Cold snap lets the snowmaking begin at ski resorts
CLEAR CREEK COUNTY, Colo. — It’s that time of year again: the snow-making guns are firing in Colorado’s high country. Several ski resorts have begun making snow in anticipation of a possible mid-October opening at their facilities.
“Everybody’s getting the bug,” said John Sellers, Loveland Ski Area’s Marketing Director. “Our employees are coming back for orientation, our customers are feeling it, we got a few dustings last week.”
This week’s cold snap finally dropped temperatures and humidity enough to allow Loveland to activate its snow-making machinery. They’re now running their snow guns around the clock. Computers monitor conditions outside, enabling the guns to blast snow at maximum efficiency.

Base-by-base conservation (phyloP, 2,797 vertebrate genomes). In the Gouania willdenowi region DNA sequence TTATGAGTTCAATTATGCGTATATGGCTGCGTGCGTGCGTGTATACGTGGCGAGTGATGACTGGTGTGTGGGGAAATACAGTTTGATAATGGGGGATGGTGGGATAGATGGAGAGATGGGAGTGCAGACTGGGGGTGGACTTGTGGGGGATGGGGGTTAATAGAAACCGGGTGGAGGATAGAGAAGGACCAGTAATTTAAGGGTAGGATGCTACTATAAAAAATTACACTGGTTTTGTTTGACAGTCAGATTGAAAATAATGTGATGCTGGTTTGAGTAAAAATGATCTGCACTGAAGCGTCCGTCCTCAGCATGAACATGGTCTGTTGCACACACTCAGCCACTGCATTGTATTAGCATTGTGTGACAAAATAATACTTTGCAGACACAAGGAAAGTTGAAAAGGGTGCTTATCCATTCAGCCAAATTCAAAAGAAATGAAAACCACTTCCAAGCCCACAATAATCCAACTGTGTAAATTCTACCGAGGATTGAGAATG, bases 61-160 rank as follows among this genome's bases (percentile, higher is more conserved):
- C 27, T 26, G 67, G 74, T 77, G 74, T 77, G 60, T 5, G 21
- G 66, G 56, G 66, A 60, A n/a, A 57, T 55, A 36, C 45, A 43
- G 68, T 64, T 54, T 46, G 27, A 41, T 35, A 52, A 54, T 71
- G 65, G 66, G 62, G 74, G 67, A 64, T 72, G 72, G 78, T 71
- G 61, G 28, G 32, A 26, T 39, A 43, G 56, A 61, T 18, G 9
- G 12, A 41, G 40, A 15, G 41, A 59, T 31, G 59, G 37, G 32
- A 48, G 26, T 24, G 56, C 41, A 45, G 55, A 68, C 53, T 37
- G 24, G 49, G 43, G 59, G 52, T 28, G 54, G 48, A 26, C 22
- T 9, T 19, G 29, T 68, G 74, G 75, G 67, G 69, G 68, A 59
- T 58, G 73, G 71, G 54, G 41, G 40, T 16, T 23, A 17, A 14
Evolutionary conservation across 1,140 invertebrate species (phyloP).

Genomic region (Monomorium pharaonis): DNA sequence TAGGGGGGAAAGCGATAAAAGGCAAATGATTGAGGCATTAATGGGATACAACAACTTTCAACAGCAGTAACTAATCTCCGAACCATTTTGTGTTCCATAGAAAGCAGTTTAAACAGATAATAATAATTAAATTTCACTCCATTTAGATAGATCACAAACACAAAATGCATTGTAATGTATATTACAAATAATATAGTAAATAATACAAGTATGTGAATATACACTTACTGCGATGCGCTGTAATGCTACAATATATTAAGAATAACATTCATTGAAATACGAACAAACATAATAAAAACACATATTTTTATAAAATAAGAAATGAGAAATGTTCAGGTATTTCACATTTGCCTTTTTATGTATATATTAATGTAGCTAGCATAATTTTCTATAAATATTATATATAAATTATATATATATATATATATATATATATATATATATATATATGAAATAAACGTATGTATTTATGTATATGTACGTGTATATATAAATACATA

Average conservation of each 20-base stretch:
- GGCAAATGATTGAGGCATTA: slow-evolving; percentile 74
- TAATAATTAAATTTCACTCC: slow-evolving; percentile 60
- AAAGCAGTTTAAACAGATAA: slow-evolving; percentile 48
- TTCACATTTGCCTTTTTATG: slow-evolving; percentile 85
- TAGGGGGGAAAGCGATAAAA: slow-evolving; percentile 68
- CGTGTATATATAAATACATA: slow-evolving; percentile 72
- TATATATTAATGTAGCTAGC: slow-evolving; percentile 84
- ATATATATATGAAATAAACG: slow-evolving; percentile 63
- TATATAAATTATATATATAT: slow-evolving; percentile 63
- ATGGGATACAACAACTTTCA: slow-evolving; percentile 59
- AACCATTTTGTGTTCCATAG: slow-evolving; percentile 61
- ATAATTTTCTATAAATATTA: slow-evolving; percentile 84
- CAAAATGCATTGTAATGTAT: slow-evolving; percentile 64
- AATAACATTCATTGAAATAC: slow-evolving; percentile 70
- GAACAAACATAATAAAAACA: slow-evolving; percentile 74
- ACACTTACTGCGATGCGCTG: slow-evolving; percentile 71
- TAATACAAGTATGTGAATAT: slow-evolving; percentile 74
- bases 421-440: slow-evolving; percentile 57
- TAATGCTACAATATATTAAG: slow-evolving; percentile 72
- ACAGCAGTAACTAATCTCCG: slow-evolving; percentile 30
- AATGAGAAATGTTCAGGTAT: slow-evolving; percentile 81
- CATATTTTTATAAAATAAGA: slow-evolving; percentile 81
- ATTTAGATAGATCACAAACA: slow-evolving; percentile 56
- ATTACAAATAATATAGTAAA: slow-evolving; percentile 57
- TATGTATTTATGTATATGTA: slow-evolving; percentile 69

“Very sophisticated, it’s like a robot now,” said Mark Eldring, a Loveland snowmaker. “As the temperature changes through the night, the guns adjust themselves so the quality snow that you make on the ground stays the same… it’s gone leaps and bounds from what it was 10 years ago.”
Loveland is hoping for a bounce-back season this year. Last season’s promising early snow gave way to a dry winter and spring, which cut into the number of skier visits. Loveland ordinarily gets about 400 inches of snow a year.
“We’re optimistic we’re going to be a lot closer to that 400 inch mark than we were the year before,” Sellers said. “We’re optimistic that a long, hot summer equals a long, snowy winter.”